Another consequence of the expansionary swap is the creation of a forward foreign liability for the central bank, matched by a forward domestic asset. This matched pair of contingent accounts can be recorded on or off the balance sheet, depending on the local practice. The four-entry system inflates and complicates the balance sheet, but it has the benefit of showing clearly which part of the foreign reserves is temporary, and therefore which exchange risk the central bank would be running if it lost its cover.

The swap in this example may not be intended as a money market tool; nonetheless, it still has the (temporary) expansionary effect on reserve money discussed above. Thus, if the swap was undertaken to gain foreign exchange or to provide banks with a forward cover, the consequent monetary expansion would have to be sterilized. In short, the goals for using foreign exchange are often conflicting.

A last topic to be discussed is the risk for the central bank in foreign exchange swaps. When foreign exchange swaps are seen as collateralized loans, normally there will be little risk: the central bank need not worry about default risk, since it has the collateral. Also, it is not exposed to exchange rate risk, as long as it has the foreign assets to cover the forward foreign liability (there is, of course, the risk of opportunity cost). There is exchange risk as soon as either the asset or the liability disappears—that is, if the counterparty defaults before the swap matures or if the central bank runs out of foreign exchange reserves. The latter situation has occurred in many countries and will be discussed in a later section. Finally, there is a settlement risk involved with swaps, as is always the case in any foreign exchange operation; the so-called Herstatt risk. However, the risk is very small.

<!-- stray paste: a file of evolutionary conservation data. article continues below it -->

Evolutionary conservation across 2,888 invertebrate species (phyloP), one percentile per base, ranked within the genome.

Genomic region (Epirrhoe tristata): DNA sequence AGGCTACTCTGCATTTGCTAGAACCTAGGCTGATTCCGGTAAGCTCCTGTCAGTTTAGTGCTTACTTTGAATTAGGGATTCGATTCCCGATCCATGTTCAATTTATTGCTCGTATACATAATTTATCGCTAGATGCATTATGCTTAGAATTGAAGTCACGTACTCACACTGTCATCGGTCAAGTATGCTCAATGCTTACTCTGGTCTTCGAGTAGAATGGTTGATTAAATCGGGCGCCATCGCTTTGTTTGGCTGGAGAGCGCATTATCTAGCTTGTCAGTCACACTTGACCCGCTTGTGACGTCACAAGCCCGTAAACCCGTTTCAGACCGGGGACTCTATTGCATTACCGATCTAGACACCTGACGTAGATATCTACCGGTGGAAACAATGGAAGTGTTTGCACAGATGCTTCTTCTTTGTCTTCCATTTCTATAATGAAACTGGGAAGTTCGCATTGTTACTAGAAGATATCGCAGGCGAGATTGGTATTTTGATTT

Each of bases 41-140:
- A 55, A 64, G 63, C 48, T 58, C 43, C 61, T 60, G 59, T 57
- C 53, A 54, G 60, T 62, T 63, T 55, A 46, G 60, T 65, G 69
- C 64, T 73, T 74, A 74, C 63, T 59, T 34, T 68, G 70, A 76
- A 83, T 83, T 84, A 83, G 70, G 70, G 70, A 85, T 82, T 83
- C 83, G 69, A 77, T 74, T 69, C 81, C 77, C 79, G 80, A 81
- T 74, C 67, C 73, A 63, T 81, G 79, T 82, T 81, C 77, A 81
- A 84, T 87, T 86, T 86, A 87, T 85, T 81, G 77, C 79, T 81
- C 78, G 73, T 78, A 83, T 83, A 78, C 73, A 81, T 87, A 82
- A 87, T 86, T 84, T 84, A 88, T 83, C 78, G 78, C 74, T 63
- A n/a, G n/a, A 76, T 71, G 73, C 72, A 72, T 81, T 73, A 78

Foreign Exchange Markets

In foreign exchange markets, spot transactions are settled on the second business day following trade. This is because the funds are ultimately transferred by having the central bank of the country issuing the currency transfer liabilities from the sending party’s account to that of the receiving party, and the two central banks may be in different time zones. The time difference also causes the (tiny) Herstatt risk, which occurs when one party is not able to receive the other party’s currency delivery lag. The delivery lag is made up by the time difference plus the difference between each country’s local time for final settlement. A central bank doing foreign exchange swaps is thus exposed to default risk by its counterparty, since after fulfilling its own obligation it has to wait several hours for payment.